An 860-Square-Foot Tiny Home Becomes a Summer Haven For a Family of Five

An 860-Square-Foot Tiny Home Becomes a Summer Haven For a Family of Five

Nestled near Lake Michigan, a family finds peace and relaxation in the form of an off-grid tiny home.

Designer Jorie Burns never forgot her childhood summers in Michigan. Although it's been years since those particular long days—and she now has three kids of her own—Jorie always planned to return to the natural beauty of those trees and beaches when the right opportunity arose. 

And as it turns out, that big chance came in the form of a tiny home.

"I wanted our home to have as many windows as possible," Jorie says. "I love how the plywood ceilings turned out looking so clean and natural."

"It was an affordable way to have a second home," she says. "With the business of everyday life, I wanted a place to go that would be simple and just about us and nature." 

"We needed furniture that could be easily wiped down and rid of sand from the beach and dirt from our hikes; a leather sofa was a must," she says. Jorie added a daybed to the living area as an extra space to sleep, if needed. 

Set about 90 minutes from their home in the Chicago suburbs, Jorie and her family escape to Three Oaks, Michigan, to enjoy a hideaway that's not much more than 860 square feet. There's no internet and most of the available entertainment is found beyond its walls. Yet they chose this site because it's surrounded by a resort of like-minded small structures.

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Jorie asked for an enclosed deck at the front of the home, which includes a dining area, as well as a space for the kids to sleep, if they desire. "The huge screen deck feels bigger than the interior of our home," she says. 

"The community is built around two small lakes perfect for paddle boarding, fishing, and kayaking," she notes. "There are two pools in the resort, and the property is only two miles from Lake Michigan's shoreline." 

Here's the main difference between her tiny home and primary home: counter space. Jorie specifically chose this eye-catching Smeg toaster because she knew she'd "have to leave it out for all to see." 

Unlike the nomadic lifestyle that most tiny homes project, this one is different: strict rules applied to its construction. Jorie had to choose between three builders to create her home, and a log cabin exterior was required. She settled on a 380-square-foot living space, a 200-square-foot loft space, and a 280-square-foot screen deck at the front of it all.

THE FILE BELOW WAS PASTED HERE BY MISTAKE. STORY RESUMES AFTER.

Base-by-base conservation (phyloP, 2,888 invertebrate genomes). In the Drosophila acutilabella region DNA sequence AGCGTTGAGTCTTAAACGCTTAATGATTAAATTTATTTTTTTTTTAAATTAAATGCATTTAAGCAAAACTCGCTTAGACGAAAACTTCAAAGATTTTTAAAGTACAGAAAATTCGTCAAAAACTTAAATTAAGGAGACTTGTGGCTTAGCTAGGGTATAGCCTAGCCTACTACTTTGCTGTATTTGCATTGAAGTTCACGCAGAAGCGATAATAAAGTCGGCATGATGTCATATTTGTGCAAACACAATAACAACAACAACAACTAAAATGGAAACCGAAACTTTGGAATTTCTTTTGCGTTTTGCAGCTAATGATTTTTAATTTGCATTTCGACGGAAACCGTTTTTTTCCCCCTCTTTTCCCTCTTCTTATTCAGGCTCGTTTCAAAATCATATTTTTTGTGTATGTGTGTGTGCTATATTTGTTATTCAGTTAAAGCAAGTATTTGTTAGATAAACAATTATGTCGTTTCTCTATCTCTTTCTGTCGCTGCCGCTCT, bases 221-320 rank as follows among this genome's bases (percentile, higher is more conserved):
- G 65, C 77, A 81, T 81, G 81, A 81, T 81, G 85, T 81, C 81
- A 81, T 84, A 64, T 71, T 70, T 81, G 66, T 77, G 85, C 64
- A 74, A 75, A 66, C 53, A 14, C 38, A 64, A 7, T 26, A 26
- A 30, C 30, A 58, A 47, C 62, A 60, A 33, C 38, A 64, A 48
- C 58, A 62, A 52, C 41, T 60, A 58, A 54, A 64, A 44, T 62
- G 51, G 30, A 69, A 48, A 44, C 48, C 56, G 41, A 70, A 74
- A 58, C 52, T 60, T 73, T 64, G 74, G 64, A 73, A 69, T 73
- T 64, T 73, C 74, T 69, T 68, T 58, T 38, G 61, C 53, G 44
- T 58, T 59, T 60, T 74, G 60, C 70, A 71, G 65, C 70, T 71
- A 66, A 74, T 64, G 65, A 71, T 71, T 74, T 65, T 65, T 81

Lastly, Jorie made sure to have a separate master for her and her husband, and enough room to fit four mattresses in a camp-like space for her kids—although they're welcome to sleep on the deck, too. 

Once the layout was in place, the builder went to work creating the house off-site in Indiana, where Jorie couldn't regularly check in on its progress. 

"Having the double loft really created a lot of sleeping space for our kids—we have two double beds and two single beds up there," Jorie says. "Unlike a lot of tiny homes, we do have our own separate bedroom that is in the front of the home."

"The interior was pretty much designed and assembled through email," she remembers. "I felt like I was designing this blindly." She jokes she's such a detail-oriented person that the process was "torture," but thankfully, it all worked out in the end. 

Large windows open the property to natural views, and Jorie chose equally laidback furnishings that were a mix of comfort and style. "If I was going to have a small home, I needed all of the details to be perfect, since there was no place to hide anything," she explains. "I never felt like I had to compromise on style in order to find something small enough to fit. It just took a little more digging."

Jorie found these skinny end tables at IKEA, and chose a bed that could be lifted to hide extra bedding and supplies. She explains she wanted the interior of the home "to be light filled, airy, and as open as possible."

This summer will be the family's first season in their tiny home, and Jorie knows that most of their days will be spent outdoors. But when they do return inside, they'll have a place that she describes as a "haven." 


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